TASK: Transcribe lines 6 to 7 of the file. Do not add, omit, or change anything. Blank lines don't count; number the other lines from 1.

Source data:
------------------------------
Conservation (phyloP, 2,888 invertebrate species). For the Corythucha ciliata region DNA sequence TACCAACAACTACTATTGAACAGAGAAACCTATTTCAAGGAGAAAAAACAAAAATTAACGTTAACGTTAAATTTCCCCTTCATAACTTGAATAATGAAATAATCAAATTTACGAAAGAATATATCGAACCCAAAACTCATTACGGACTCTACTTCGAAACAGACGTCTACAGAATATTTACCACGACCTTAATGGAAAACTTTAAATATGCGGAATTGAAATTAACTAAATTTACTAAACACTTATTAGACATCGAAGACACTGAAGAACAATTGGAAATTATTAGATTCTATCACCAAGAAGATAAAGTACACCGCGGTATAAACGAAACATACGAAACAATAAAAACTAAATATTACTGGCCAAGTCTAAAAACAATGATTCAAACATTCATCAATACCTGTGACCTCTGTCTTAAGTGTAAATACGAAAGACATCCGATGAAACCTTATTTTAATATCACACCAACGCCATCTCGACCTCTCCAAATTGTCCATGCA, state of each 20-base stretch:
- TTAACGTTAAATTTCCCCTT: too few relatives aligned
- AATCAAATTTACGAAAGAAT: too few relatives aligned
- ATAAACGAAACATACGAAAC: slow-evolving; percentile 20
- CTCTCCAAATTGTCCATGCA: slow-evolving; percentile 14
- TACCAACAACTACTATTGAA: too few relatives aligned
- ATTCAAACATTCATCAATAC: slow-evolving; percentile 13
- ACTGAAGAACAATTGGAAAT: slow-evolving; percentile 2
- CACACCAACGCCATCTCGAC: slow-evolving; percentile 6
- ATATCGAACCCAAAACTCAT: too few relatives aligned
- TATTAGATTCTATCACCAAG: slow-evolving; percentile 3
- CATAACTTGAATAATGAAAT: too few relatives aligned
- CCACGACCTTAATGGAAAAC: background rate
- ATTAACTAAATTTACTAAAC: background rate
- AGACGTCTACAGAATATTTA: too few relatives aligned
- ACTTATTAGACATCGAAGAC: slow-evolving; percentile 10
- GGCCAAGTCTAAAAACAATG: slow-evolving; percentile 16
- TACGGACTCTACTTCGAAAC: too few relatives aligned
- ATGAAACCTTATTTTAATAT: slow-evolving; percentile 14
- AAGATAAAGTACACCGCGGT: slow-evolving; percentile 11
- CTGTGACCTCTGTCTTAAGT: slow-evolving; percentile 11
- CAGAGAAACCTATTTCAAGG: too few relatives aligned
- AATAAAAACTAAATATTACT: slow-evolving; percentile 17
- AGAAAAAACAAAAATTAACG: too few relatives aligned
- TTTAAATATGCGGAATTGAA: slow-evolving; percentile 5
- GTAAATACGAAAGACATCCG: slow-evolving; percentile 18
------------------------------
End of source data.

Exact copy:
- TACCAACAACTACTATTGAA: too few relatives aligned
- ATTCAAACATTCATCAATAC: slow-evolving; percentile 13